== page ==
Wandercraft’s exoskeleton gains momentum

It's finally here. After three years of experiments, Atalante – the exoskeleton from Wandercraft – was officially presented for the first time at the company's Paris offices on 9 June. It was a chance to see just how far the first winner of the EDF Pulse Awards has come since 2014 – then, the robotic legs, destined to change daily life for people with motor disabilities, were just an idea from science fiction, a project in its infancy from a start-up founded by three old classmates from the École Polytechnique. Three years later, the robotics company employs 25 people, raised €4 million last year, and works with the École des Mines and Paris-Tech universities and the CNRS, the French national scientific research centre. "At every stage, at every trade show and event, EDF Pulse has supported us and offered us media exposure and a reputation boost without equal," says Matthieu Masselin, deputy director of Wandercraft. A future alternative to wheelchairs, these 35 kilograms of pure technology are a way of "giving dependent and disabled people the use of their legs". And with its 12 motors, each controlling a joint at the hips, knees or ankles, the prototype offers much greater freedom of movement than its current competitors, which are limited to 4 motors. Its performance is primarily based on a sensor belt attached to the torso area, which triggers movements in a similar way to a Segway – the upper body controls the entire device. In addition, the robotic legs benefit from increasingly precise algorithms, which can control each movement directly by flexing, closely resembling natural walking. The results: “A more flexible, intuitive way of walking, all thanks to a lighter system," says Matthieu Masselin. Atalante can regain its balance faced with obstacles and negotiate steps and pavements, and does not require the use of crutches, unlike current exoskeletons. It's a way to increase the independence of its users, beginning with paraplegics and people with degenerative diseases, including myopathy and multiple sclerosis. On the market at the end of 2017 For the robotics company and its prototype, the future is approaching fast. At the end of the year, the first patient tests will be held at one or two care homes, with patients using the exoskeleton for two hours a day for six weeks. It will be the moment of truth and a time for final adjustments thanks to feedback from the dependent users as well as the medical staff who care for them. "It will be a chance to make our technology even more mature," says Nicolas Simon, director of Wandercraft. "Then, we will need to show its therapeutic benefits during the clinical trial stage. And these benefits for people who are not independent, such as patients at rehabilitation centres or the elderly, include better blood circulation and improved intestinal transit as well as helping to reduce osteoporosis, and more." The aim is to put the first systems on the market from the end of 2017. Wandercraft wins First Prize ("Gold") At Grand Prix de l'Innovation Digitale [Great Awards of Digital Innovation], in the category "Community transformation". More about [in French] To go furtherWandercraft : walking again without crutches

“An award that proves that our project is sound”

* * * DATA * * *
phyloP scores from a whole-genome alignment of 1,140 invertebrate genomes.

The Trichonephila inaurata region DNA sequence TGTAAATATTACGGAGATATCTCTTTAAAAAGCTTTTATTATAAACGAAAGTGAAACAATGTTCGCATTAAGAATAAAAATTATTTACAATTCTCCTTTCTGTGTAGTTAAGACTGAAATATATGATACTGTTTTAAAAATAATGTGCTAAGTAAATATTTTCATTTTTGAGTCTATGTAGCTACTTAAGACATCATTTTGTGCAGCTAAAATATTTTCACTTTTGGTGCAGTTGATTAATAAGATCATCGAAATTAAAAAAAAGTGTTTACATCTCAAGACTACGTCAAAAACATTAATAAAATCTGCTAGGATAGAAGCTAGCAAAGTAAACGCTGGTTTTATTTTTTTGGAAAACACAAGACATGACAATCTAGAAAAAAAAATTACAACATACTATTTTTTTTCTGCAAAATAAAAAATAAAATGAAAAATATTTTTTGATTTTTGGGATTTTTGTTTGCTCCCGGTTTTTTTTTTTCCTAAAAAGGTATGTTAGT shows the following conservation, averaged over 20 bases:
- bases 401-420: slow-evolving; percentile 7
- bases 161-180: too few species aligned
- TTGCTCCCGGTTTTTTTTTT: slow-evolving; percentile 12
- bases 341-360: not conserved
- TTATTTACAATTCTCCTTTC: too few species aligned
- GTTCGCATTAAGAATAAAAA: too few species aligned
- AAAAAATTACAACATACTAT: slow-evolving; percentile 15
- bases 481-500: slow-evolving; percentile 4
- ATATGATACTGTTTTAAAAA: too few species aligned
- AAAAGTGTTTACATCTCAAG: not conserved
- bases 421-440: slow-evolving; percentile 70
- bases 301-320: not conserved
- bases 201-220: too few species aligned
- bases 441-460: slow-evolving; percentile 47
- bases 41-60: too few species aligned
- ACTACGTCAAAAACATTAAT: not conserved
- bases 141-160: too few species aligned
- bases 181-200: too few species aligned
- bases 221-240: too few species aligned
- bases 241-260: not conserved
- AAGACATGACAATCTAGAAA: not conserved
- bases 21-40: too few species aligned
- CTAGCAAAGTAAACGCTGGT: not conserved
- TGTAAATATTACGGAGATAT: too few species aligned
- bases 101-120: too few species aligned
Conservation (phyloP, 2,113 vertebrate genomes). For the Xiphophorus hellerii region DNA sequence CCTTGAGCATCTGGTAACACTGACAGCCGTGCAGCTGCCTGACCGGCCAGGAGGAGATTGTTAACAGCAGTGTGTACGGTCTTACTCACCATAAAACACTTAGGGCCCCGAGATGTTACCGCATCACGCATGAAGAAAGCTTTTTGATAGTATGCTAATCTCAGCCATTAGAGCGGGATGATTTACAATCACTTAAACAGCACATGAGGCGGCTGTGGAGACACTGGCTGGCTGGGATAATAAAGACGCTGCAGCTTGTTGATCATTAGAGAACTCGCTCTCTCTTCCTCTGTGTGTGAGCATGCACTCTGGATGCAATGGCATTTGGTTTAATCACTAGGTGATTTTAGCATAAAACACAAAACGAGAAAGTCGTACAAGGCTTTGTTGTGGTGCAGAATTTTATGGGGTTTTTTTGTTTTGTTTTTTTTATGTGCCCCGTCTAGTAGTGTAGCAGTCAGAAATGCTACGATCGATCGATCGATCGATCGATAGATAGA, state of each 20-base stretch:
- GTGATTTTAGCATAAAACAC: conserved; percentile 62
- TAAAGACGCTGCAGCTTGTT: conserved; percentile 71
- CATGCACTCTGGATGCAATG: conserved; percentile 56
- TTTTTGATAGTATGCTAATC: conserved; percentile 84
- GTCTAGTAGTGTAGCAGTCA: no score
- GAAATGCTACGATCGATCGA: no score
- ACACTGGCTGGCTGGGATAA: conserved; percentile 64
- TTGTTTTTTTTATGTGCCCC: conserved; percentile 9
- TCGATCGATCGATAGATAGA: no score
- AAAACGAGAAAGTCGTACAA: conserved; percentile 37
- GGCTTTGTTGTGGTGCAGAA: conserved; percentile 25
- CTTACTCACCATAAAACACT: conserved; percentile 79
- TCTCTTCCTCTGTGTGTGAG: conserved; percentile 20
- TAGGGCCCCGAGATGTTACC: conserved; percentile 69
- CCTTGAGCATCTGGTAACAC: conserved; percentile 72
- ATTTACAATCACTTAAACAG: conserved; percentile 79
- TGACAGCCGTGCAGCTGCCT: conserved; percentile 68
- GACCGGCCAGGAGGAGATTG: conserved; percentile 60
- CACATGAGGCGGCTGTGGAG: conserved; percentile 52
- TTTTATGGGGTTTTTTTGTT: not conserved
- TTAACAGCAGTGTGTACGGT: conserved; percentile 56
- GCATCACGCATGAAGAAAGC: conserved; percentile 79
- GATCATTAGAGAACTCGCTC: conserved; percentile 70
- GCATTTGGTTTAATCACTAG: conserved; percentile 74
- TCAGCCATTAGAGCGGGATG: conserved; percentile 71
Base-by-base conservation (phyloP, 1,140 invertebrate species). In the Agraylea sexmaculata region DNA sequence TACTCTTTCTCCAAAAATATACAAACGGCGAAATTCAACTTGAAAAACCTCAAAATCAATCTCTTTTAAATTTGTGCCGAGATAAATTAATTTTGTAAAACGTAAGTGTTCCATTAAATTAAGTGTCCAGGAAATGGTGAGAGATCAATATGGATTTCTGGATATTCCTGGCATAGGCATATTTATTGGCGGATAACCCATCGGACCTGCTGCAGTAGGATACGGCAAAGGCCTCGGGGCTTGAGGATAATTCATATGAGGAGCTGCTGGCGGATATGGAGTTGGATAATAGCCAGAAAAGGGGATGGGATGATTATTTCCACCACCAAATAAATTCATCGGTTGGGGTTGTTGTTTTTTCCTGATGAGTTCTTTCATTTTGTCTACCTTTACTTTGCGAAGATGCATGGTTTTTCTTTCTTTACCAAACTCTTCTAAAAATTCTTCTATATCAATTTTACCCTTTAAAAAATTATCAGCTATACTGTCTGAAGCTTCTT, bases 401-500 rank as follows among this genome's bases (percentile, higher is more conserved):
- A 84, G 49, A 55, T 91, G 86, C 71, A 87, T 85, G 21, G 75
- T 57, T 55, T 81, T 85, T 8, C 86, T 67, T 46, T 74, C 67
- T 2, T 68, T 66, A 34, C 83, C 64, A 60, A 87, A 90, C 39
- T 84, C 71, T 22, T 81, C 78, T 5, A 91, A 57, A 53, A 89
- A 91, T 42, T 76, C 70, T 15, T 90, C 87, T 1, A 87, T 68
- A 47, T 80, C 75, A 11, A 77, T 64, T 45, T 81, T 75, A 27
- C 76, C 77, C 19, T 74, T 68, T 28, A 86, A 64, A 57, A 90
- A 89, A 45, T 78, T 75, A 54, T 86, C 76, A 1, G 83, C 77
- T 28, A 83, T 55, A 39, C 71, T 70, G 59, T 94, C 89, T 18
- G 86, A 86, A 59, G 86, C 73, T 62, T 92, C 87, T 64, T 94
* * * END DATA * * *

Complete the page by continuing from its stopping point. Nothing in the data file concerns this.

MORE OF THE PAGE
The surgical simulator start-up Biomodex is one of the three winners of the 2016 EDF Pulse Awards. And it's given an extra boost to this young company, founded in August 2014 by Sidarth Radjou and Thomas Marchand, which now has a total of around twenty employees at its Paris headquarters, where R&D takes place, and its commercial office in Boston, USA. What is Biomodex's ambition? Thomas Marchand : We develop synthetic organs that surgeons can use to practise by simulating surgery. Using medical imaging from a given patient, we can print an exact copy of the organ to be treated, with the same properties of shape and elasticity – meaning that the surgeon can repeat the operation. We are also involved in training, offering them highly realistic training conditions. In this respect, we offer an alternative to the use of human bodies that have been bequeathed to medicine or of animals, as well as an alternative to surgery mentoring (when a 'junior' surgeon is assisted by a senior surgeon during real operations – Ed.). In addition, we offer custom-made parts, which are useful for pre-operation training prior to delicate operations. What advantages does using 3D simulations of bodies bring? There are many issues at stake. Of course, there's the ethical issue, but there's also the question of logistics, as we produce plastic items that are easy to store, unlike anatomical parts from cadavers, which require a complicated process to preserve the body. Another advantage is that we can choose the illness or problem the surgeon wants to practise. For example, we can reproduce a specific arm or leg fracture when a teacher wants to give a particular lesson. Finally, 3D simulation of bodies is not only an alternative, but it is often the only method of training, particularly for paediatric illnesses, whether congenital or not. This is because the law does not allow minors to donate their bodies to medical science. What technical difficulties do you still have to overcome? Moving from medical imaging to 3D printing means that we need to integrate the biomechanical qualities of the tissue – elasticity, hardness, softness, etc. That's where the main difficulty to be worked on lies. After winning the 2016 EDF Pulse Awards, what does the future have in store for you? We're delighted to receive support from two very major groups. From the beginning, we were supported by Dassault Systèmes, and benefited from its expertise in software and 3D technology. Now it's EDF's turn to support us. It proves that our project is sound. And now that we've won the EDF Pulse Award after an in-depth selection process and the public vote, it shows that our innovation really speaks to a lot of people. During the selection process, we also benefited from coaching and training seminars with the EDF Pulse Agency, which worked to teach us how to showcase our project and to spread the word to a very wide audience. It was also an opportunity to meet a range of other start-ups, whether they were competitors or not. And now, thanks to this award, we're hoping to enjoy exceptional communication reach and to be introduced to a top-level ecosystem. What are the next steps in Biomodex's development? We're getting ready to strengthen our business across the world, more specifically in the United States. We already have a presence in France, Belgium, Germany, Russia, Australia, and Japan. After initial fundraising of €3.2 million in April, we are planning a second round of fundraising in September 2017 to continue our development in the United States, which accounts for over half of the global health sector. To go further Biomodex: simulation precedes operation, thanks to 3D printingAnd the three winners of the third EDF Pulse Awards are...